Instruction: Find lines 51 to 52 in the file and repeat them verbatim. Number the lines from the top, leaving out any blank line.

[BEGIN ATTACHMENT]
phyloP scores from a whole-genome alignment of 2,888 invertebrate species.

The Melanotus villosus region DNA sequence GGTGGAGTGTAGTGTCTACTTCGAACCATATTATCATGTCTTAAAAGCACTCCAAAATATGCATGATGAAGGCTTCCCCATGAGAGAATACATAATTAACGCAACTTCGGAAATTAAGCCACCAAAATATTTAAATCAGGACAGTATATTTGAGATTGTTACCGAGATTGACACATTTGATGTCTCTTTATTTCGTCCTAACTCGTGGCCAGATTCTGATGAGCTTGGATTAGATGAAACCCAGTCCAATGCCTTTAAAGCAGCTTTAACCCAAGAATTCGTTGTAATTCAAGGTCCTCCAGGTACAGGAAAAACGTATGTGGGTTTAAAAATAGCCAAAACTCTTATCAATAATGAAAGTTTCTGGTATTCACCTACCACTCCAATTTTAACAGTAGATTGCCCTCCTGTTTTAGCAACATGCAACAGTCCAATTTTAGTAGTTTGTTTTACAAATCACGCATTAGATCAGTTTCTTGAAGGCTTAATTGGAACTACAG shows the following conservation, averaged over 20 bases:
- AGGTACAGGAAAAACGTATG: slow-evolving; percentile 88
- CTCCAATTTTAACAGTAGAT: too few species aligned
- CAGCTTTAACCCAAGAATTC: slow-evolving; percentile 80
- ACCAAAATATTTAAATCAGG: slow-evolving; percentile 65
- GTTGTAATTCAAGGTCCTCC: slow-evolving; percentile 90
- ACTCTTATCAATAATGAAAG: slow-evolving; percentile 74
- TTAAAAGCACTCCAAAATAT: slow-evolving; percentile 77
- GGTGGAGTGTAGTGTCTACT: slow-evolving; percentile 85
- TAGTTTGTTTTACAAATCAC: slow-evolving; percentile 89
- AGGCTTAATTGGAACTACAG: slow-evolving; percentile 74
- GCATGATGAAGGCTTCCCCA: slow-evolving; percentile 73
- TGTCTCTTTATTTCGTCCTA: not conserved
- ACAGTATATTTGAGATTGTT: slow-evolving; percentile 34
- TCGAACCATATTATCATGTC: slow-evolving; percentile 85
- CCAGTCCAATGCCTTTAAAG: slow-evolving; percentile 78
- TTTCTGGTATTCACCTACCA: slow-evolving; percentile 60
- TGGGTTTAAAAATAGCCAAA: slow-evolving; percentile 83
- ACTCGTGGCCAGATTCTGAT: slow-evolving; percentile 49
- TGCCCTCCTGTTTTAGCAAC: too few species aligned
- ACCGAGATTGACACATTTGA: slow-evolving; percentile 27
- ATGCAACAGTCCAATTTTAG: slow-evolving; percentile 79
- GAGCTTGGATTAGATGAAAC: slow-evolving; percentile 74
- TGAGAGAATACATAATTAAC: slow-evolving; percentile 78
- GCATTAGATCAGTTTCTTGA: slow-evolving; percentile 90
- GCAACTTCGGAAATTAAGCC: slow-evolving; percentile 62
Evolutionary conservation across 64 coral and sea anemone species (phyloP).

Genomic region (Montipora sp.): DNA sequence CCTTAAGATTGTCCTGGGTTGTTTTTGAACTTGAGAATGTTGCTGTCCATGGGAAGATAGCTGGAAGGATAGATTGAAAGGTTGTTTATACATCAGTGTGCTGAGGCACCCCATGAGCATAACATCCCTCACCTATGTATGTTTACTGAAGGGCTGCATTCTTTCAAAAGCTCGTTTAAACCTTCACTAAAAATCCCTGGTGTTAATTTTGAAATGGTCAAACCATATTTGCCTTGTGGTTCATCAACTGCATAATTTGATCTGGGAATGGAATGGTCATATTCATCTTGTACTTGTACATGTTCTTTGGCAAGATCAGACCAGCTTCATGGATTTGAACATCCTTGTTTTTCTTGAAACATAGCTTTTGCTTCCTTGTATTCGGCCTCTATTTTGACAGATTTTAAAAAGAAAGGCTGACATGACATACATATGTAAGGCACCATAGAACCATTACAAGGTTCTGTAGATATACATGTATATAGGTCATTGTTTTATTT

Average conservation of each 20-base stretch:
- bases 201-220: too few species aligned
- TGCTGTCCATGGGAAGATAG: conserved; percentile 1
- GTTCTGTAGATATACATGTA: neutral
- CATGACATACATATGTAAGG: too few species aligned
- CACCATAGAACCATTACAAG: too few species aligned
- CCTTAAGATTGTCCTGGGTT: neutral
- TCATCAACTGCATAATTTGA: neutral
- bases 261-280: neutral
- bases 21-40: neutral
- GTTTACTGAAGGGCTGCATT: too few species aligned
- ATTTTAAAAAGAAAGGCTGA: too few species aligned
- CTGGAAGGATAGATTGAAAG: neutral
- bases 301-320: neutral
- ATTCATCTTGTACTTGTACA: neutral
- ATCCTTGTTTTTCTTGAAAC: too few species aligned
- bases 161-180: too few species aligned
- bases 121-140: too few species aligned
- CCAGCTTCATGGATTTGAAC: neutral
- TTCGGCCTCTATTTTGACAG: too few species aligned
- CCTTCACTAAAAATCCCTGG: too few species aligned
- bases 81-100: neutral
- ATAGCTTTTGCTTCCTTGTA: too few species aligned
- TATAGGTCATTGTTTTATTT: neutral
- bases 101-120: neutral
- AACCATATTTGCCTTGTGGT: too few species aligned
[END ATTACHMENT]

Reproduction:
- bases 81-100: neutral
- ATAGCTTTTGCTTCCTTGTA: too few species aligned